It is also at this stage that you start to realise how much you have changed and so do the people around you. The changes that you reflect upon yourself make you feel marginalised and start having doubts about coming home. This stage is when you begin to go through the most emotional distress; you would feel overwhelmed by the experience and see that nothing is familiar to you, not the people around you, not the place, nor the living environment.

The stress of going through can be quite overwhelming that you can get depressed and start to withdraw from your friends and family. To you, the reaction is not only that you feel alienated and dislike home, but it is also because you start to resist the readjustment. You feel that you have changed so much that readjusting would mean you are returning home for good and that you have to revert to the person that you once were before your overseas life.

4. Readjustment

This stage is when you have put everything into perspective. You are finally used to your life in your home country while accepting that the experiences that you had overseas will also be a part of you.

To reach the stage of readjustment is not an easy process, as you have to go through a lot of emotional readjustment; thus, here are some tips that might help you get through the process:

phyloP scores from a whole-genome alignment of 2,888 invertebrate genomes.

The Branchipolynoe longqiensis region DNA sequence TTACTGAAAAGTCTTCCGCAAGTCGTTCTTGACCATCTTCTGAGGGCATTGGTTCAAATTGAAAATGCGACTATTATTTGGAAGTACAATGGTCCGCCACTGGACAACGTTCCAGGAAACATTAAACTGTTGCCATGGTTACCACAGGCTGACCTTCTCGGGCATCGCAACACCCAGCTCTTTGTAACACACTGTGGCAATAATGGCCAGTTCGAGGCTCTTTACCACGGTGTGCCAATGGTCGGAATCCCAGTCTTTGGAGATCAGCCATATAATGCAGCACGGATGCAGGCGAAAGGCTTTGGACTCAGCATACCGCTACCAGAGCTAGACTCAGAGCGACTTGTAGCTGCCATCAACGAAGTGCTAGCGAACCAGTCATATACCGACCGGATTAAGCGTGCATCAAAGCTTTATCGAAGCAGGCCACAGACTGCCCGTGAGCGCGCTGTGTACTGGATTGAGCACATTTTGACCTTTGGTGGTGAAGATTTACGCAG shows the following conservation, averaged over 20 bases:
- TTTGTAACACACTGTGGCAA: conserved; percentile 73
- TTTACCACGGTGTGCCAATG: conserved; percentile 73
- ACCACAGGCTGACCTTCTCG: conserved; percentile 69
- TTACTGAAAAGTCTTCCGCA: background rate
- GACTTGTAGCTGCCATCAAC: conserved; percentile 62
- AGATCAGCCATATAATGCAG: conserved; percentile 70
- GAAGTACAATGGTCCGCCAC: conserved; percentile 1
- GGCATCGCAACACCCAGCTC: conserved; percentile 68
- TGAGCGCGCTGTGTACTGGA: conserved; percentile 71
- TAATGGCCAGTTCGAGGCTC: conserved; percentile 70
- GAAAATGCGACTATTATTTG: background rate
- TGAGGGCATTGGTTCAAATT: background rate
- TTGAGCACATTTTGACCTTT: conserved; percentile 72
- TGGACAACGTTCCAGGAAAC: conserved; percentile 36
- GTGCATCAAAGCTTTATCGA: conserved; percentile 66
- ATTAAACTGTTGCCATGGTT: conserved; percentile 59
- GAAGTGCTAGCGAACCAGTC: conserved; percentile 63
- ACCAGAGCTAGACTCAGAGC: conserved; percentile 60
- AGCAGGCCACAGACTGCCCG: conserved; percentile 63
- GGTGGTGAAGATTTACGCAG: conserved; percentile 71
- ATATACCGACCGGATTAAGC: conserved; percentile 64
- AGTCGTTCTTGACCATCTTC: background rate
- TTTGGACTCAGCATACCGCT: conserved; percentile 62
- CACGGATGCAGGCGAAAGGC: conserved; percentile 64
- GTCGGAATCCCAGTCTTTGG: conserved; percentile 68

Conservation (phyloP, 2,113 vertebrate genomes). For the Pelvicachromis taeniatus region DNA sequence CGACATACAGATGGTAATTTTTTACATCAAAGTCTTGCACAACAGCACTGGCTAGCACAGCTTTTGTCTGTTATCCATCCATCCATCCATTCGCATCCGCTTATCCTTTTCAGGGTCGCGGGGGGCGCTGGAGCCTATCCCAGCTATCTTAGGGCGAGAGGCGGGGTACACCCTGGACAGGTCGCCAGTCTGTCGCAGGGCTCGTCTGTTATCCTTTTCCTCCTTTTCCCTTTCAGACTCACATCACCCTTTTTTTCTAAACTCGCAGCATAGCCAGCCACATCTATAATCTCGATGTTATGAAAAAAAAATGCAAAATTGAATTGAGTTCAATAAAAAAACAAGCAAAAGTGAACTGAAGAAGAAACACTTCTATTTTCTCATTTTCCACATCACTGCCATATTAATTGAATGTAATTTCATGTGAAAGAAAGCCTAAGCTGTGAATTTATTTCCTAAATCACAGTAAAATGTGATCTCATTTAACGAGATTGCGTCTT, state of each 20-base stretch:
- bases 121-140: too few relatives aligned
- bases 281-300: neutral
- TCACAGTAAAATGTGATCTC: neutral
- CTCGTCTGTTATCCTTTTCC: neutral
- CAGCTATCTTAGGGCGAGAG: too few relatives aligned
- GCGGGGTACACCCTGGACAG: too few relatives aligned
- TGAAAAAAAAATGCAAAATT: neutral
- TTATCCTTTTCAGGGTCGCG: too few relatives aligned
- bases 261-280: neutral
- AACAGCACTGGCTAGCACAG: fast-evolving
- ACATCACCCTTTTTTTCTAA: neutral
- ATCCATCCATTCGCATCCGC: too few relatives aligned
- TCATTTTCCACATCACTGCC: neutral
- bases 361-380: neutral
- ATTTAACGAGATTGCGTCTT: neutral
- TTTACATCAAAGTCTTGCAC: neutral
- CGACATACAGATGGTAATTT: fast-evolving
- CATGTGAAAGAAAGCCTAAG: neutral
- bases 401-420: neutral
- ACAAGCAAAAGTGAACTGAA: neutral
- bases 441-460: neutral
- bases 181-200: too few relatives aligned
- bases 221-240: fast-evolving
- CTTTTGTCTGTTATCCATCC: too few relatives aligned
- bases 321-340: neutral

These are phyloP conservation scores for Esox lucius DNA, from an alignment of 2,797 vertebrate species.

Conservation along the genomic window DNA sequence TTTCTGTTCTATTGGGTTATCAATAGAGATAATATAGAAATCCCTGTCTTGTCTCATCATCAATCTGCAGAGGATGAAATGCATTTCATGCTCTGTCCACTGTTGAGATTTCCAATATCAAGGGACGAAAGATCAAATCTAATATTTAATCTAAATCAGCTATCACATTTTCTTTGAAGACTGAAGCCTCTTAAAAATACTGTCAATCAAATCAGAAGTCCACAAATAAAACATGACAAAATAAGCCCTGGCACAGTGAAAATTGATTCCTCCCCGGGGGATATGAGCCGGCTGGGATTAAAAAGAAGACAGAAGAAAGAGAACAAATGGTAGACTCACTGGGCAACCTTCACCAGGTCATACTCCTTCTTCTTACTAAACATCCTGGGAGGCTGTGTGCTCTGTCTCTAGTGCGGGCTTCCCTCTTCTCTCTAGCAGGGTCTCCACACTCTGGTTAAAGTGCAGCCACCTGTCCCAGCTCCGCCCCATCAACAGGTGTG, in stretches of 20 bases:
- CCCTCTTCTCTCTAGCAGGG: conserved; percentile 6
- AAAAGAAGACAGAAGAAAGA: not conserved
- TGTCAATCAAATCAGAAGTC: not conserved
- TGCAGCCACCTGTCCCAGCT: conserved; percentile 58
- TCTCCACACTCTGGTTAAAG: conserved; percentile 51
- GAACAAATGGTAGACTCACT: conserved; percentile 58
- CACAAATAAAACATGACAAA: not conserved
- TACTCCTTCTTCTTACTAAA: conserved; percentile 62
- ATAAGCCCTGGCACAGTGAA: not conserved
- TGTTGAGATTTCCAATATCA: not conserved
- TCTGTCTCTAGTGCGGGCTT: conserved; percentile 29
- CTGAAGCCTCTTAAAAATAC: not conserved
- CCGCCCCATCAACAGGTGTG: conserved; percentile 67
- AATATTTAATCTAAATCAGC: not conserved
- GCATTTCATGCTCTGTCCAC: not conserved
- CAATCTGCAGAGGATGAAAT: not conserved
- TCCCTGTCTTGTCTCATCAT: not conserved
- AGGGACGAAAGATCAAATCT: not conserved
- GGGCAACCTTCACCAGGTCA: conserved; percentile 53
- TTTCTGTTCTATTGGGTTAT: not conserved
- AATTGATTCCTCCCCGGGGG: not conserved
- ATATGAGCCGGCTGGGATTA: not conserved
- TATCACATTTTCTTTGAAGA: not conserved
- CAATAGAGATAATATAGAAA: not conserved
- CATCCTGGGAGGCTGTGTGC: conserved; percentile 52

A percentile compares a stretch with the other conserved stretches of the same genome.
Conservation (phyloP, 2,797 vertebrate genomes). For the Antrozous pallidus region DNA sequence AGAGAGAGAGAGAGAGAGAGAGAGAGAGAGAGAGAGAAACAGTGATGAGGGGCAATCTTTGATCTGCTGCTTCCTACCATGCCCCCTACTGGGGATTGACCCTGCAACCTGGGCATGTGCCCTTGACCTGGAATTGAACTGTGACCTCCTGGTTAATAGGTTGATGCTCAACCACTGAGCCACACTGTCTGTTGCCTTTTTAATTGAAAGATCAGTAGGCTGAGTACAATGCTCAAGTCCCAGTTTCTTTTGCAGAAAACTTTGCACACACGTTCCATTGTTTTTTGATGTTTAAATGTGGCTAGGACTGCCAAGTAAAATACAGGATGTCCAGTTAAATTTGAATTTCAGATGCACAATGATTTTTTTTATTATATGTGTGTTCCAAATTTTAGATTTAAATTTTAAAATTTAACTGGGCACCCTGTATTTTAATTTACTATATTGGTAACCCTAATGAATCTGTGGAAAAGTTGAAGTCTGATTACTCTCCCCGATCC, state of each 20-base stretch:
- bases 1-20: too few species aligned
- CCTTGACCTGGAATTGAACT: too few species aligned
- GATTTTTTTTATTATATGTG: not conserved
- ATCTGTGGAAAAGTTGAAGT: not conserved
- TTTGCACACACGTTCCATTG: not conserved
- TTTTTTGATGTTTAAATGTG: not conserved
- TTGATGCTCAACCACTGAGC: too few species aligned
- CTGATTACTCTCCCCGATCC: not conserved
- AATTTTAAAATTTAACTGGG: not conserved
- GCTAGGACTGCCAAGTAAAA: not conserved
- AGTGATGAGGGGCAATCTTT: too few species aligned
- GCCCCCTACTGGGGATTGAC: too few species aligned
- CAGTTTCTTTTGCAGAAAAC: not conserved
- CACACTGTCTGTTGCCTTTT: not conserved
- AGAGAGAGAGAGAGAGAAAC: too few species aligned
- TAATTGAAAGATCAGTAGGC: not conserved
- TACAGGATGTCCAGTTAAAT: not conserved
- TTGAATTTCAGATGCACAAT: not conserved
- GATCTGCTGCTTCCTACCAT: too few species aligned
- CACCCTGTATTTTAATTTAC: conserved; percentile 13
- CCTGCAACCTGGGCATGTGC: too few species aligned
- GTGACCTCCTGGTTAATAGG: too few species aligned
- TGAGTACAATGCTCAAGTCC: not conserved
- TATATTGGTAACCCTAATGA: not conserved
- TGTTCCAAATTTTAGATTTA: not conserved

1. Be very well aware of the impacts of reverse culture shock before your return. Your awareness of the possibility of the emotional distress that you will face returning home could take away the mystery of the process and help you better prepare for the possible changes that come with readjustment. It is also a good idea to start reconnecting with your friends and families before your re-entering as well as planning for the long term of resettlement.

2. Be honest about your feeling. Instead of trying to deal with the stress of readjustment by yourself, be open about how you feel to your trusted circle of people. As mentioned above, they might not know that you are going through the reverse culture shock judging after the honeymoon stage. For this reason, it is better to express your emotion instead of trying to distance yourself. Another method is to think of a stress-relieving technique that could help you through the stages of adjustment.

3. Talk about your experience. I know that the urges to share your experience can be quite strong and very constant, while people can get tired of hearing your story. Therefore, in addition to sharing your experience with your circle of people, you can also share it in professional platforms, focus groups, or write all about it.

4. For family and friends of the returnees, beware that your love ones can be suffering from reverse culture shock upon their return; therefore, it is best to provide them with all the emotional support that they need. Try to ask them to open up about their experiences of resettling and endure with them because it could help them get through the stages easier.

To find out more about reverse culture shock and its impact of a different group of people, I would like to recommend a book called “The Art of Coming Home” by Craig Storti. Finally, do not forget to share your experiences with reverse culture shock in order to take the mystery out of the transition and help others be prepared for the phenomenon.

Interpretivist at heart. A place to share random thoughts and feelings, while hoping others could connect and relate ❤